Check the shared facilities as well as the type of rooms that they offer. It is typical for them to have different kinds of packages such as a room shared by two or a private room with its own bathroom. Know that not many establishments allow family or visitors to stay overnight so if this is something that’s important to you, ask about it in advance. Food is also an important consideration. A lot of the hospitals I found pride themselves for serving not only nutritious but delicious, even ‘hotel-level’, food.

When researching, be sure not to limit yourself to information provided by the hospital. One thing I found very helpful was reading customer reviews on Google. This was especially handy when I wanted candid opinion about the staff’s treatment and the patient’s overall experience.


Of course! This is one of the things you should be thinking about right from the start. I don’t know if this is available in other cities but in Tokyo, there is actually a special taxi hotline for pregnant women. Still, not only for the delivery but for convenience during prenatal exams as well, choosing a place nearby is certainly beneficial. Start by searching from within your ward.

Cost and Subsidy

As long as you are enrolled in the National Health Insurance, the government will provide a lump sum payment upon your baby’s birth. The amount depends on where you live and the last time we checked, it is ¥420,000 in Tokyo. I’m not an authority on this though, so be sure to consult with the appropriate people at the hospital/city hall. Once you have the actual figure, you can plan around how much you are willing to spend out-of-pocket. We were also informed by our hospital that they would automatically deduct the subsidy from our final bill.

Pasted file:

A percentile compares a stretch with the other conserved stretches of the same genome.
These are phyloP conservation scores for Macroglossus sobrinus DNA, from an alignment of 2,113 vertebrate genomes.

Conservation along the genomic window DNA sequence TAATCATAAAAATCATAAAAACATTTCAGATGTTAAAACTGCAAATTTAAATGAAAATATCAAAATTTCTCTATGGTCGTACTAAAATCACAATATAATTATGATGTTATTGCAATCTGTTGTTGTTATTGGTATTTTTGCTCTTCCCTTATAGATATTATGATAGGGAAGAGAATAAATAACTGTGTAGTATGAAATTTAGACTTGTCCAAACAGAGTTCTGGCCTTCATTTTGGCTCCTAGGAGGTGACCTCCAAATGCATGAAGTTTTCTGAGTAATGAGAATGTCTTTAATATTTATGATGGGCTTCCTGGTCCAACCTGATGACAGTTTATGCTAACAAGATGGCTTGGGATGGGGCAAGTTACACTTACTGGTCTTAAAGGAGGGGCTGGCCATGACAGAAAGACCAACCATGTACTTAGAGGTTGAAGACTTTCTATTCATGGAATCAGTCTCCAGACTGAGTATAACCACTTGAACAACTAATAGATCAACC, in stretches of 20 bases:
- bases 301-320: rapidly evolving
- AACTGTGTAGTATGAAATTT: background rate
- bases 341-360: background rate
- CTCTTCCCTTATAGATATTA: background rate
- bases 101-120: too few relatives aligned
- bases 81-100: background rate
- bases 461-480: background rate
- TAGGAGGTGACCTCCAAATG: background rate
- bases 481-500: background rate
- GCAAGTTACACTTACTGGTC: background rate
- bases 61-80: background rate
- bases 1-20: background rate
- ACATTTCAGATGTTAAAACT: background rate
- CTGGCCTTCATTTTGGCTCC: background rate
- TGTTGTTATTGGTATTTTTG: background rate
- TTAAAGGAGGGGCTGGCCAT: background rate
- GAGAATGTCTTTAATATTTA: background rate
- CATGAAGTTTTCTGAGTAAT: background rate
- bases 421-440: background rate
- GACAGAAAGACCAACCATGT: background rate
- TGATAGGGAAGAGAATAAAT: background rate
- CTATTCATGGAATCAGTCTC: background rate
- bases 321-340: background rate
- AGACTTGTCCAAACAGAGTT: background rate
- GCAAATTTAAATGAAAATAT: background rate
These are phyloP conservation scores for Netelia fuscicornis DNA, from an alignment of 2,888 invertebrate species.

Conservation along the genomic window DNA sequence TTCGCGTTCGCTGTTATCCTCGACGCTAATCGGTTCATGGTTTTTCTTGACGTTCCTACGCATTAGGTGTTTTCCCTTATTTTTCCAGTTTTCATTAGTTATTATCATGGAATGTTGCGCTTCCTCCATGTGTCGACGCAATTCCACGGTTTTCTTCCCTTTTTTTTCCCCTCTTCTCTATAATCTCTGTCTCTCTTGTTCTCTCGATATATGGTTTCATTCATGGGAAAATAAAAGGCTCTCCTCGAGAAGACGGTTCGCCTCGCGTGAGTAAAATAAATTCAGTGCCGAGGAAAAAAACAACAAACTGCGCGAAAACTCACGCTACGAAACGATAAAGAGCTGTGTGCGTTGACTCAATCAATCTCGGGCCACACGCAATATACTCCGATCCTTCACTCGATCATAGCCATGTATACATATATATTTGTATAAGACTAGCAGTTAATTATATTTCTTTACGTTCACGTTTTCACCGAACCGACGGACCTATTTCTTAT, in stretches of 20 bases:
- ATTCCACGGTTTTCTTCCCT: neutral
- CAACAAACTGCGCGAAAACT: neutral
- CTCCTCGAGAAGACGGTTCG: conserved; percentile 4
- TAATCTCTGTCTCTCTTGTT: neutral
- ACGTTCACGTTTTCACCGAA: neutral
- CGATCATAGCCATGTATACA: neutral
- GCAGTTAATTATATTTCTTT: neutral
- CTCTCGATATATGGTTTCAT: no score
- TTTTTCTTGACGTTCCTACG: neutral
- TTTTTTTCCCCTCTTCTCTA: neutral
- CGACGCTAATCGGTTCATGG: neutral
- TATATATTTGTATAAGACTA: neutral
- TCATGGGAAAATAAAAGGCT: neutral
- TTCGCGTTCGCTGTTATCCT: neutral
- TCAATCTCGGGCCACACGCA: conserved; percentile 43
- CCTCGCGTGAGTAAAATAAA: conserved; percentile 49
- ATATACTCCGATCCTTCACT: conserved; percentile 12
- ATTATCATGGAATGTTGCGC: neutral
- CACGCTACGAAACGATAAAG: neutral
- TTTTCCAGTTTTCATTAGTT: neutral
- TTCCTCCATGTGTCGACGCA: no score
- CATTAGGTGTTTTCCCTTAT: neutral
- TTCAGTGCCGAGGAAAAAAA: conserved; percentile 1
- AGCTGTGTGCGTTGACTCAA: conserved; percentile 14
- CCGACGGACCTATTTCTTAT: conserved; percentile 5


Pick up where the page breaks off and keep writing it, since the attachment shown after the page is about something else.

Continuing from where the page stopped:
My Choice

In the end, I decided to go with Seo Clinic in Otaku. This maternity facility was first brought to our attention when my husband and I searched for choices within our ward. From our house, it is less than 15 minutes by car and a 20-minute train ride.

Upon looking into it more closely, I learned that they not only can allow my husband inside the delivery room, they also offer the option of using an epidural. I was further impressed by their food, facilities and experience in the field. Lastly, I was reassured by the reviews that I read about the place.

So, there you have it. That is how I arrived at my decision of a birthing facility. I hope the tips above would prove useful for you as well, mommy!


  1. Nina Hidalgo

    I was just wondering if the 420,000 yen fromthe government and the shussan thing from my company health insurance which ia also around 420,000 the same? I read your blog about maternity benefits. Thank you.


    1. jillueda

      I can’t say for certain and I don’t want to give out wrong information especially because it’s about money. I can tell you though, that when I received my 420,000 government subsidy, it did not go through my insurance. So, it sounds like they’re different. Again though, can’t say for sure. Sorry.